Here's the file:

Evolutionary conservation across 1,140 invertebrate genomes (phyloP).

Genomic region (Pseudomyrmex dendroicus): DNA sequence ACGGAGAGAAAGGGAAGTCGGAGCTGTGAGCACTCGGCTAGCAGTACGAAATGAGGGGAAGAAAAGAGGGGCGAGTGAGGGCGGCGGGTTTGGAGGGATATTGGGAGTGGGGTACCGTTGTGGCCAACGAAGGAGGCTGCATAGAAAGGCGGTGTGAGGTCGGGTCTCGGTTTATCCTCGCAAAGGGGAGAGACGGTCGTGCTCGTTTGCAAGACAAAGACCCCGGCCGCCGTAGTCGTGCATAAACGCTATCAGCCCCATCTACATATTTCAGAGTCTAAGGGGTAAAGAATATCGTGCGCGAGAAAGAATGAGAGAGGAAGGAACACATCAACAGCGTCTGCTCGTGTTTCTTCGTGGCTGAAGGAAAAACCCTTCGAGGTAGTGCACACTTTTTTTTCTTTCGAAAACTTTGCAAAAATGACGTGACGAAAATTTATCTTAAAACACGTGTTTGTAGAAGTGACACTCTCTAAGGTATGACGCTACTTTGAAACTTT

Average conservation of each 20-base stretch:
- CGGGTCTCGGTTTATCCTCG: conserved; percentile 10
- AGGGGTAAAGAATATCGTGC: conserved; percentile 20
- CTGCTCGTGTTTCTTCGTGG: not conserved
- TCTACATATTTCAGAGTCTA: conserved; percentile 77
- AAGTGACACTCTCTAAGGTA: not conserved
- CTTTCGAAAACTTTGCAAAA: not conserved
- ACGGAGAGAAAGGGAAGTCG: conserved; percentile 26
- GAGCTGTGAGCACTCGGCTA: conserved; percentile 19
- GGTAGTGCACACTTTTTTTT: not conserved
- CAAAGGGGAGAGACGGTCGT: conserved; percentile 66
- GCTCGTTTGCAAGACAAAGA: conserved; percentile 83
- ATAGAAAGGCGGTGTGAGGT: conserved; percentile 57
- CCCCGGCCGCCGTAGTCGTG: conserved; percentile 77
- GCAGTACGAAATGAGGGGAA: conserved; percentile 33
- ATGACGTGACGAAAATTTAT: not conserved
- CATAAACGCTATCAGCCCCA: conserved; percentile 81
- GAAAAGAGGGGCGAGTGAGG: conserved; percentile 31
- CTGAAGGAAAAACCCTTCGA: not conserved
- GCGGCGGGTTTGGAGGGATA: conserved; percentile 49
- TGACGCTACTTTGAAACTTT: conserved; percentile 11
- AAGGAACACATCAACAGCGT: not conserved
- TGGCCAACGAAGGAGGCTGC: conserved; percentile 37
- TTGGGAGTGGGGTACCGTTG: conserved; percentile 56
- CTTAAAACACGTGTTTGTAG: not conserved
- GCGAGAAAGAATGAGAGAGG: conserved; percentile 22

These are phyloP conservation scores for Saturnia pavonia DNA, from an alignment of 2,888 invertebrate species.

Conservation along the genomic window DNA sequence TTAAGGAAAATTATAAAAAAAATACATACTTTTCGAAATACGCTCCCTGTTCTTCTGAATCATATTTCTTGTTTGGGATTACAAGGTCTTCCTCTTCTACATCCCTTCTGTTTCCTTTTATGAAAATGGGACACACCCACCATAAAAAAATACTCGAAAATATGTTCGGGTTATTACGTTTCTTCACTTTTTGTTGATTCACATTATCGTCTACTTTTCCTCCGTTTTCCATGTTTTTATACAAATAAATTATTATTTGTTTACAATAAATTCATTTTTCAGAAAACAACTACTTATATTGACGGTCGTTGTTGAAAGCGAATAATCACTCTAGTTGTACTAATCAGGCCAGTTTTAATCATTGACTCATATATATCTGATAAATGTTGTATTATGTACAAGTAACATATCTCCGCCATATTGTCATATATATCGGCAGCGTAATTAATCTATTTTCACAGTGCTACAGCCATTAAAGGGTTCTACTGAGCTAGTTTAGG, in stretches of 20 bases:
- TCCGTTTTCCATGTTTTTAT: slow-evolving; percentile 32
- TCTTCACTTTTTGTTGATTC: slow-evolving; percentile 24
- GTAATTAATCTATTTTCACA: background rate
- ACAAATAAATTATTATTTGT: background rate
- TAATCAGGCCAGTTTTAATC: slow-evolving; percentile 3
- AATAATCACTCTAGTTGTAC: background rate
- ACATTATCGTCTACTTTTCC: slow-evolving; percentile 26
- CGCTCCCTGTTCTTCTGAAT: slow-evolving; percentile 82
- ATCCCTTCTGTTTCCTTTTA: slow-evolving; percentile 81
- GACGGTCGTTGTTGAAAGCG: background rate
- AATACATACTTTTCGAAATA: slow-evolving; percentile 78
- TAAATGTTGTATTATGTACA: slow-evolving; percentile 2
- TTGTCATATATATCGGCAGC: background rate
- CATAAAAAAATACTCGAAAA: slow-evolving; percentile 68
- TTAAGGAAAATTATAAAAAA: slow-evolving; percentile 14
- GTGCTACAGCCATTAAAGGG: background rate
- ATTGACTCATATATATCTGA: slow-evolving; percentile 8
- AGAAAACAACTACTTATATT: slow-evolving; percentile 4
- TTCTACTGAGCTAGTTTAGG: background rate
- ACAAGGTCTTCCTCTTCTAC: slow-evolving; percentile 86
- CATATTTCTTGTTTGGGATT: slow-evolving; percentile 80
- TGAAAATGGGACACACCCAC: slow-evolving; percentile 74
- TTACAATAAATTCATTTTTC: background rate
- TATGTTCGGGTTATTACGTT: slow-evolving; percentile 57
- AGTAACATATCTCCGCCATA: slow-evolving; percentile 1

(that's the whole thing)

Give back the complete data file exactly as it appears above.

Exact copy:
Evolutionary conservation across 1,140 invertebrate genomes (phyloP).

Genomic region (Pseudomyrmex dendroicus): DNA sequence ACGGAGAGAAAGGGAAGTCGGAGCTGTGAGCACTCGGCTAGCAGTACGAAATGAGGGGAAGAAAAGAGGGGCGAGTGAGGGCGGCGGGTTTGGAGGGATATTGGGAGTGGGGTACCGTTGTGGCCAACGAAGGAGGCTGCATAGAAAGGCGGTGTGAGGTCGGGTCTCGGTTTATCCTCGCAAAGGGGAGAGACGGTCGTGCTCGTTTGCAAGACAAAGACCCCGGCCGCCGTAGTCGTGCATAAACGCTATCAGCCCCATCTACATATTTCAGAGTCTAAGGGGTAAAGAATATCGTGCGCGAGAAAGAATGAGAGAGGAAGGAACACATCAACAGCGTCTGCTCGTGTTTCTTCGTGGCTGAAGGAAAAACCCTTCGAGGTAGTGCACACTTTTTTTTCTTTCGAAAACTTTGCAAAAATGACGTGACGAAAATTTATCTTAAAACACGTGTTTGTAGAAGTGACACTCTCTAAGGTATGACGCTACTTTGAAACTTT

Average conservation of each 20-base stretch:
- CGGGTCTCGGTTTATCCTCG: conserved; percentile 10
- AGGGGTAAAGAATATCGTGC: conserved; percentile 20
- CTGCTCGTGTTTCTTCGTGG: not conserved
- TCTACATATTTCAGAGTCTA: conserved; percentile 77
- AAGTGACACTCTCTAAGGTA: not conserved
- CTTTCGAAAACTTTGCAAAA: not conserved
- ACGGAGAGAAAGGGAAGTCG: conserved; percentile 26
- GAGCTGTGAGCACTCGGCTA: conserved; percentile 19
- GGTAGTGCACACTTTTTTTT: not conserved
- CAAAGGGGAGAGACGGTCGT: conserved; percentile 66
- GCTCGTTTGCAAGACAAAGA: conserved; percentile 83
- ATAGAAAGGCGGTGTGAGGT: conserved; percentile 57
- CCCCGGCCGCCGTAGTCGTG: conserved; percentile 77
- GCAGTACGAAATGAGGGGAA: conserved; percentile 33
- ATGACGTGACGAAAATTTAT: not conserved
- CATAAACGCTATCAGCCCCA: conserved; percentile 81
- GAAAAGAGGGGCGAGTGAGG: conserved; percentile 31
- CTGAAGGAAAAACCCTTCGA: not conserved
- GCGGCGGGTTTGGAGGGATA: conserved; percentile 49
- TGACGCTACTTTGAAACTTT: conserved; percentile 11
- AAGGAACACATCAACAGCGT: not conserved
- TGGCCAACGAAGGAGGCTGC: conserved; percentile 37
- TTGGGAGTGGGGTACCGTTG: conserved; percentile 56
- CTTAAAACACGTGTTTGTAG: not conserved
- GCGAGAAAGAATGAGAGAGG: conserved; percentile 22

These are phyloP conservation scores for Saturnia pavonia DNA, from an alignment of 2,888 invertebrate species.

Conservation along the genomic window DNA sequence TTAAGGAAAATTATAAAAAAAATACATACTTTTCGAAATACGCTCCCTGTTCTTCTGAATCATATTTCTTGTTTGGGATTACAAGGTCTTCCTCTTCTACATCCCTTCTGTTTCCTTTTATGAAAATGGGACACACCCACCATAAAAAAATACTCGAAAATATGTTCGGGTTATTACGTTTCTTCACTTTTTGTTGATTCACATTATCGTCTACTTTTCCTCCGTTTTCCATGTTTTTATACAAATAAATTATTATTTGTTTACAATAAATTCATTTTTCAGAAAACAACTACTTATATTGACGGTCGTTGTTGAAAGCGAATAATCACTCTAGTTGTACTAATCAGGCCAGTTTTAATCATTGACTCATATATATCTGATAAATGTTGTATTATGTACAAGTAACATATCTCCGCCATATTGTCATATATATCGGCAGCGTAATTAATCTATTTTCACAGTGCTACAGCCATTAAAGGGTTCTACTGAGCTAGTTTAGG, in stretches of 20 bases:
- TCCGTTTTCCATGTTTTTAT: slow-evolving; percentile 32
- TCTTCACTTTTTGTTGATTC: slow-evolving; percentile 24
- GTAATTAATCTATTTTCACA: background rate
- ACAAATAAATTATTATTTGT: background rate
- TAATCAGGCCAGTTTTAATC: slow-evolving; percentile 3
- AATAATCACTCTAGTTGTAC: background rate
- ACATTATCGTCTACTTTTCC: slow-evolving; percentile 26
- CGCTCCCTGTTCTTCTGAAT: slow-evolving; percentile 82
- ATCCCTTCTGTTTCCTTTTA: slow-evolving; percentile 81
- GACGGTCGTTGTTGAAAGCG: background rate
- AATACATACTTTTCGAAATA: slow-evolving; percentile 78
- TAAATGTTGTATTATGTACA: slow-evolving; percentile 2
- TTGTCATATATATCGGCAGC: background rate
- CATAAAAAAATACTCGAAAA: slow-evolving; percentile 68
- TTAAGGAAAATTATAAAAAA: slow-evolving; percentile 14
- GTGCTACAGCCATTAAAGGG: background rate
- ATTGACTCATATATATCTGA: slow-evolving; percentile 8
- AGAAAACAACTACTTATATT: slow-evolving; percentile 4
- TTCTACTGAGCTAGTTTAGG: background rate
- ACAAGGTCTTCCTCTTCTAC: slow-evolving; percentile 86
- CATATTTCTTGTTTGGGATT: slow-evolving; percentile 80
- TGAAAATGGGACACACCCAC: slow-evolving; percentile 74
- TTACAATAAATTCATTTTTC: background rate
- TATGTTCGGGTTATTACGTT: slow-evolving; percentile 57
- AGTAACATATCTCCGCCATA: slow-evolving; percentile 1